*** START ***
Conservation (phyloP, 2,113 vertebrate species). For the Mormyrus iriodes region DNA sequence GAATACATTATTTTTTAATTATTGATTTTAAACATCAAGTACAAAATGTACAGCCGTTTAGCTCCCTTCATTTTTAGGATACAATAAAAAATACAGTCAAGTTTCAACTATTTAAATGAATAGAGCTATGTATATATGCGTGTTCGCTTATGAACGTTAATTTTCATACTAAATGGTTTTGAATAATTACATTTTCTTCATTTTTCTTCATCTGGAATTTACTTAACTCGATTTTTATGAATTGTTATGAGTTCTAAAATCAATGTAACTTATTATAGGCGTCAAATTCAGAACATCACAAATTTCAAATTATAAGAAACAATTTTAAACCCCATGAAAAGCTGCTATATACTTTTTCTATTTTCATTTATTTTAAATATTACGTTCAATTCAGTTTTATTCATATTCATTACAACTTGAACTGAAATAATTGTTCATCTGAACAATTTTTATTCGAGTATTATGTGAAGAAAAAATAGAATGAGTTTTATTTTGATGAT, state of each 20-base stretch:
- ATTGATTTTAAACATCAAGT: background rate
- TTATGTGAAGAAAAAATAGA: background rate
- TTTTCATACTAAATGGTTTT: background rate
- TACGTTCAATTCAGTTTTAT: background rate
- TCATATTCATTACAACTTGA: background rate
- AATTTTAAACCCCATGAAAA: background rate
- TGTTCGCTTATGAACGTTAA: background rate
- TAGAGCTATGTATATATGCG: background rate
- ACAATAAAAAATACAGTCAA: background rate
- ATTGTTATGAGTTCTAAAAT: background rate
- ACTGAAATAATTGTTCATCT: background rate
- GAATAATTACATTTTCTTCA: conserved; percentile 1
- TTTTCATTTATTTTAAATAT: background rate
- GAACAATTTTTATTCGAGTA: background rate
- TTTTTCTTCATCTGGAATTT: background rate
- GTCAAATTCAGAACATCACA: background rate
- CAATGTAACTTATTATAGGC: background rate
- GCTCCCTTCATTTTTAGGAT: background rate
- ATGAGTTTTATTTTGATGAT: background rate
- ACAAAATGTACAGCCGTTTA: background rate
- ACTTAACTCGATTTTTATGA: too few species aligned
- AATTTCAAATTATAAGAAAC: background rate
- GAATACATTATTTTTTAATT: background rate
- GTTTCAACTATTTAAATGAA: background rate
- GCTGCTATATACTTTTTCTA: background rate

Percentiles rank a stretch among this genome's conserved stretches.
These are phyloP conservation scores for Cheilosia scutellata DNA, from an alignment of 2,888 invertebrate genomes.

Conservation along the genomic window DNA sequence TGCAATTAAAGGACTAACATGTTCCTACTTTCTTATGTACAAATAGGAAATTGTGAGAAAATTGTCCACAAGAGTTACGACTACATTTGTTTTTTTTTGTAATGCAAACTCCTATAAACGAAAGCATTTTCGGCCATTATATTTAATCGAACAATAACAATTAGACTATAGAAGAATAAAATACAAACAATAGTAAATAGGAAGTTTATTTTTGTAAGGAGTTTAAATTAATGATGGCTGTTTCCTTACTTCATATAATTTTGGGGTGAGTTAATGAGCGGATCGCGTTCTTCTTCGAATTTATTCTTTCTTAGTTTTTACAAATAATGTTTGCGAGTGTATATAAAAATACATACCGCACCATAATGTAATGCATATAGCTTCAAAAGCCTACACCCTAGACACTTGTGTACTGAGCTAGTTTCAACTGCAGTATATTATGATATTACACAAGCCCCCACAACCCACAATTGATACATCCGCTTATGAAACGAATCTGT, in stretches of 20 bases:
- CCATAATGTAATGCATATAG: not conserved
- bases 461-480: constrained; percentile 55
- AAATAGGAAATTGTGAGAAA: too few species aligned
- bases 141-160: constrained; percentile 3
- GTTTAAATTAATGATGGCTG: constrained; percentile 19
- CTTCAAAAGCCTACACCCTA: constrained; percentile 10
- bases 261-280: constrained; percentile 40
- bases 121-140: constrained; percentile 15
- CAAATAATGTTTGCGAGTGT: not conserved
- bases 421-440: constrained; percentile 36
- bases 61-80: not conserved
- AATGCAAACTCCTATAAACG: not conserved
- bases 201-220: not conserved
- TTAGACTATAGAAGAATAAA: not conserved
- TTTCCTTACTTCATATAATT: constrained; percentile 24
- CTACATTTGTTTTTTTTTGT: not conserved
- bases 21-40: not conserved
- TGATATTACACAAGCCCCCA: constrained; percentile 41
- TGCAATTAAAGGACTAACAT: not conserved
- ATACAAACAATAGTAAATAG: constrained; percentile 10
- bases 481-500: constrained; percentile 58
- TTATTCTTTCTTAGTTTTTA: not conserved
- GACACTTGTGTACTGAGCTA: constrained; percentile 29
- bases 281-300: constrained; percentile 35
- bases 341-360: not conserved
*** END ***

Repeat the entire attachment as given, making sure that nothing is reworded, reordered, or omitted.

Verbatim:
Conservation (phyloP, 2,113 vertebrate species). For the Mormyrus iriodes region DNA sequence GAATACATTATTTTTTAATTATTGATTTTAAACATCAAGTACAAAATGTACAGCCGTTTAGCTCCCTTCATTTTTAGGATACAATAAAAAATACAGTCAAGTTTCAACTATTTAAATGAATAGAGCTATGTATATATGCGTGTTCGCTTATGAACGTTAATTTTCATACTAAATGGTTTTGAATAATTACATTTTCTTCATTTTTCTTCATCTGGAATTTACTTAACTCGATTTTTATGAATTGTTATGAGTTCTAAAATCAATGTAACTTATTATAGGCGTCAAATTCAGAACATCACAAATTTCAAATTATAAGAAACAATTTTAAACCCCATGAAAAGCTGCTATATACTTTTTCTATTTTCATTTATTTTAAATATTACGTTCAATTCAGTTTTATTCATATTCATTACAACTTGAACTGAAATAATTGTTCATCTGAACAATTTTTATTCGAGTATTATGTGAAGAAAAAATAGAATGAGTTTTATTTTGATGAT, state of each 20-base stretch:
- ATTGATTTTAAACATCAAGT: background rate
- TTATGTGAAGAAAAAATAGA: background rate
- TTTTCATACTAAATGGTTTT: background rate
- TACGTTCAATTCAGTTTTAT: background rate
- TCATATTCATTACAACTTGA: background rate
- AATTTTAAACCCCATGAAAA: background rate
- TGTTCGCTTATGAACGTTAA: background rate
- TAGAGCTATGTATATATGCG: background rate
- ACAATAAAAAATACAGTCAA: background rate
- ATTGTTATGAGTTCTAAAAT: background rate
- ACTGAAATAATTGTTCATCT: background rate
- GAATAATTACATTTTCTTCA: conserved; percentile 1
- TTTTCATTTATTTTAAATAT: background rate
- GAACAATTTTTATTCGAGTA: background rate
- TTTTTCTTCATCTGGAATTT: background rate
- GTCAAATTCAGAACATCACA: background rate
- CAATGTAACTTATTATAGGC: background rate
- GCTCCCTTCATTTTTAGGAT: background rate
- ATGAGTTTTATTTTGATGAT: background rate
- ACAAAATGTACAGCCGTTTA: background rate
- ACTTAACTCGATTTTTATGA: too few species aligned
- AATTTCAAATTATAAGAAAC: background rate
- GAATACATTATTTTTTAATT: background rate
- GTTTCAACTATTTAAATGAA: background rate
- GCTGCTATATACTTTTTCTA: background rate

Percentiles rank a stretch among this genome's conserved stretches.
These are phyloP conservation scores for Cheilosia scutellata DNA, from an alignment of 2,888 invertebrate genomes.

Conservation along the genomic window DNA sequence TGCAATTAAAGGACTAACATGTTCCTACTTTCTTATGTACAAATAGGAAATTGTGAGAAAATTGTCCACAAGAGTTACGACTACATTTGTTTTTTTTTGTAATGCAAACTCCTATAAACGAAAGCATTTTCGGCCATTATATTTAATCGAACAATAACAATTAGACTATAGAAGAATAAAATACAAACAATAGTAAATAGGAAGTTTATTTTTGTAAGGAGTTTAAATTAATGATGGCTGTTTCCTTACTTCATATAATTTTGGGGTGAGTTAATGAGCGGATCGCGTTCTTCTTCGAATTTATTCTTTCTTAGTTTTTACAAATAATGTTTGCGAGTGTATATAAAAATACATACCGCACCATAATGTAATGCATATAGCTTCAAAAGCCTACACCCTAGACACTTGTGTACTGAGCTAGTTTCAACTGCAGTATATTATGATATTACACAAGCCCCCACAACCCACAATTGATACATCCGCTTATGAAACGAATCTGT, in stretches of 20 bases:
- CCATAATGTAATGCATATAG: not conserved
- bases 461-480: constrained; percentile 55
- AAATAGGAAATTGTGAGAAA: too few species aligned
- bases 141-160: constrained; percentile 3
- GTTTAAATTAATGATGGCTG: constrained; percentile 19
- CTTCAAAAGCCTACACCCTA: constrained; percentile 10
- bases 261-280: constrained; percentile 40
- bases 121-140: constrained; percentile 15
- CAAATAATGTTTGCGAGTGT: not conserved
- bases 421-440: constrained; percentile 36
- bases 61-80: not conserved
- AATGCAAACTCCTATAAACG: not conserved
- bases 201-220: not conserved
- TTAGACTATAGAAGAATAAA: not conserved
- TTTCCTTACTTCATATAATT: constrained; percentile 24
- CTACATTTGTTTTTTTTTGT: not conserved
- bases 21-40: not conserved
- TGATATTACACAAGCCCCCA: constrained; percentile 41
- TGCAATTAAAGGACTAACAT: not conserved
- ATACAAACAATAGTAAATAG: constrained; percentile 10
- bases 481-500: constrained; percentile 58
- TTATTCTTTCTTAGTTTTTA: not conserved
- GACACTTGTGTACTGAGCTA: constrained; percentile 29
- bases 281-300: constrained; percentile 35
- bases 341-360: not conserved